Project Management

Maintaining Engagement as Part of Change Management

Joe Wynne is a versatile Project Manager experienced in delivering medium-scope projects in large organizations that improve workforce performance and business processes. He has a proven track record of delivering effective, technology-savvy solutions in a variety of industries and a unique combination of strengths in both process management and workforce management.

When significant change occurs, you need the affected employees in the organization to support it--and you also need the project workers to support it. You need everyone “engaged” in the effort for it to be successful. Engagement is a complex topic and is commonly discussed in gantthead’s Eye on the Workforce blog (my favorite!), but for the purposes of the tactics described here, it is important to know these three factors critical for employees to give their best performance and discretionary time:

  • Being able to see impact of their work
  • Involvement in decisions that affect their job
  • Confidence that they can achieve what is expected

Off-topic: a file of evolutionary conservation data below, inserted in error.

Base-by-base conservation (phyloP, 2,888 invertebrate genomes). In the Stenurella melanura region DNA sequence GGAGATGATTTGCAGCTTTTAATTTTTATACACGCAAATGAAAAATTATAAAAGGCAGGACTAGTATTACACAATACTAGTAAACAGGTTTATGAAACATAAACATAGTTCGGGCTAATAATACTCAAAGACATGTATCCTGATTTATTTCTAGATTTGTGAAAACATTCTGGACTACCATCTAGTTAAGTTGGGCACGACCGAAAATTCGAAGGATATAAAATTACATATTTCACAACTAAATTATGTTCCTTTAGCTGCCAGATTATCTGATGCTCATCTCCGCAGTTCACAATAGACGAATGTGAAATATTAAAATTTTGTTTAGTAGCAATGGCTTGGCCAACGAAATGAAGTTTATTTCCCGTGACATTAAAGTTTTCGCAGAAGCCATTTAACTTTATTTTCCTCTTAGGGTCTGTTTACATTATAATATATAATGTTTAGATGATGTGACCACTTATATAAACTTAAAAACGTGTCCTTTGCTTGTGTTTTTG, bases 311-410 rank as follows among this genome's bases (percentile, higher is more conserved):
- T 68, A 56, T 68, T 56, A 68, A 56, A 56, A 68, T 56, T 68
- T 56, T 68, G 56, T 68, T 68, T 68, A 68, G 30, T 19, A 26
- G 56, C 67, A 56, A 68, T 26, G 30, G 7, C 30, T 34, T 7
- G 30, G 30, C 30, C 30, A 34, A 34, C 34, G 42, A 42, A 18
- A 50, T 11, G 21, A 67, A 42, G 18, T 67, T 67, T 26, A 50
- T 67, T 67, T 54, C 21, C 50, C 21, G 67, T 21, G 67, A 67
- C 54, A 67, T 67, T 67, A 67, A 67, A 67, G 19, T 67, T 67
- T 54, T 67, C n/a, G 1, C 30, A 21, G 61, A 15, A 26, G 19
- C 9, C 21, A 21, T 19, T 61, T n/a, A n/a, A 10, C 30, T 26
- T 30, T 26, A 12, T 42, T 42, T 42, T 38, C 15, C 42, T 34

When the big organizational change projects come, any or all of these factors can be drained right out of the workplace. Business side workers feel they have to accept changes forced on them by management. Project workers are frustrated by the ridiculous deadlines forced on them by some unknown market-driven reason. The impact of everyone’s work seems to be subsumed into a giant organizational shift where there is fear of negative impact on their role no matter how hard they work.

This is the climate where you are supposed to manage your project. If only there were tactics you could use in your routine project management that would simultaneously build up employee engagement…

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